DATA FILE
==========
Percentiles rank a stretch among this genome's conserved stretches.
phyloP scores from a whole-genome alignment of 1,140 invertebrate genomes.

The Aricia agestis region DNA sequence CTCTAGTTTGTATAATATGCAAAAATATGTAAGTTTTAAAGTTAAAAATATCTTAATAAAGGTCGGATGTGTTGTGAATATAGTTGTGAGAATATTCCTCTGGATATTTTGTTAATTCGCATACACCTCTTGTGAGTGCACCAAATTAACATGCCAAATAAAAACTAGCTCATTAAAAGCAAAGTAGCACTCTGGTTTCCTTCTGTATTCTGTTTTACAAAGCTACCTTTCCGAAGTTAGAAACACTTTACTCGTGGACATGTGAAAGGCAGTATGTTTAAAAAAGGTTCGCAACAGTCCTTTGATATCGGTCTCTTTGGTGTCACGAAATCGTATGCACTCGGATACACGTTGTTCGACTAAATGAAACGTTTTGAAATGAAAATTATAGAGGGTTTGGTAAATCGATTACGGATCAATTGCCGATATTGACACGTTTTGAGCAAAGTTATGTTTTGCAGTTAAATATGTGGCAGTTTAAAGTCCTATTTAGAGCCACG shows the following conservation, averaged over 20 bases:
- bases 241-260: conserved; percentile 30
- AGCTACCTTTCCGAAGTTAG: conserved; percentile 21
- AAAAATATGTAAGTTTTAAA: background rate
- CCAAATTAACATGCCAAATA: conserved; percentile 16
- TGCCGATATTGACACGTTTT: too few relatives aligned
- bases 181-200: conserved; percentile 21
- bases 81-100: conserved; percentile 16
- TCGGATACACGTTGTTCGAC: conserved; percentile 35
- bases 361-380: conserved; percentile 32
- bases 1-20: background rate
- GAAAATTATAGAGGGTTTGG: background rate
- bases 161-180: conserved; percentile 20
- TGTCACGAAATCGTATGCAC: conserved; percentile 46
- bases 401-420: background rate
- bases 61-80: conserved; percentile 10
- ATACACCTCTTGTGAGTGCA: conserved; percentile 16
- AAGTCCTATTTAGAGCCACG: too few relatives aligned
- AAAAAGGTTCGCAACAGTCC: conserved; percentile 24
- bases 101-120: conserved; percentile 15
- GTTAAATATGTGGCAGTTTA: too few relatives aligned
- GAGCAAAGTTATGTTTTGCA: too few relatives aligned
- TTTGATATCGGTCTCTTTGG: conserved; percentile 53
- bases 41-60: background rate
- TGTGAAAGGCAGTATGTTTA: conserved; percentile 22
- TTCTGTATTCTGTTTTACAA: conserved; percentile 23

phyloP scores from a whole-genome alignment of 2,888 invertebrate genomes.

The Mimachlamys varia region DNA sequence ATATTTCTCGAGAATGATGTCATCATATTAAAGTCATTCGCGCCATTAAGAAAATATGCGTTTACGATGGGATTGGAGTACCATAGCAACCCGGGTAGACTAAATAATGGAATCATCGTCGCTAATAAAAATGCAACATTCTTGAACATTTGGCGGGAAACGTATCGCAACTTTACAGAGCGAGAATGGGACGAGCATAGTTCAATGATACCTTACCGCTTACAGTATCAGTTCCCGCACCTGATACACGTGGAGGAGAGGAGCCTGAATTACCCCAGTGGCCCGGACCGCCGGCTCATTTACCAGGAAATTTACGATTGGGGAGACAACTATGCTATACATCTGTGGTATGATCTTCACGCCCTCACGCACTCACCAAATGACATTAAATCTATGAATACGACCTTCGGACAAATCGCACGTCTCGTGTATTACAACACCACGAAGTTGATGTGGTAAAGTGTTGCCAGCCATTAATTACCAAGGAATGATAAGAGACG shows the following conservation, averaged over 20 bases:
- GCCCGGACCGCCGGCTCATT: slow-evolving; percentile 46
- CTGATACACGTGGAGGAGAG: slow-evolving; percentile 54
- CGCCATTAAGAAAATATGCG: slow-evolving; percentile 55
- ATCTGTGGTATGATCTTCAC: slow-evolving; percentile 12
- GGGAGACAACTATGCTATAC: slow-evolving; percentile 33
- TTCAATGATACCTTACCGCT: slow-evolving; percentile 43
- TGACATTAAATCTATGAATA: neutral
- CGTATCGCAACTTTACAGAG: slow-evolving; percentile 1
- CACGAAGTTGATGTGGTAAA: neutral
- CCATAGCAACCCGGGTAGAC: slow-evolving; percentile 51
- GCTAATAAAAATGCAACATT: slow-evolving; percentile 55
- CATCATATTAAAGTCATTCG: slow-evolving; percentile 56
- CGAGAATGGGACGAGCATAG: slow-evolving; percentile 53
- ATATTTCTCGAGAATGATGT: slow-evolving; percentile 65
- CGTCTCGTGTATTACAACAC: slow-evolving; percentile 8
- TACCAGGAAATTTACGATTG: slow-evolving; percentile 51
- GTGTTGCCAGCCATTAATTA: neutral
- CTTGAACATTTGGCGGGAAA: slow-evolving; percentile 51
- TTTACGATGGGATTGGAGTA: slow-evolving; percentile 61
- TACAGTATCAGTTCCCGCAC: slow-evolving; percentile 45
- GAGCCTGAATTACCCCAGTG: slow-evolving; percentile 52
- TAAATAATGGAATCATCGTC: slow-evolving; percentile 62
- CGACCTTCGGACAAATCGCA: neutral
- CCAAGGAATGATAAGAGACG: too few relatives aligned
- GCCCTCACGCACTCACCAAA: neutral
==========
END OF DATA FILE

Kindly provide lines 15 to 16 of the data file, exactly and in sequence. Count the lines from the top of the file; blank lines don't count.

- bases 161-180: conserved; percentile 20
- TGTCACGAAATCGTATGCAC: conserved; percentile 46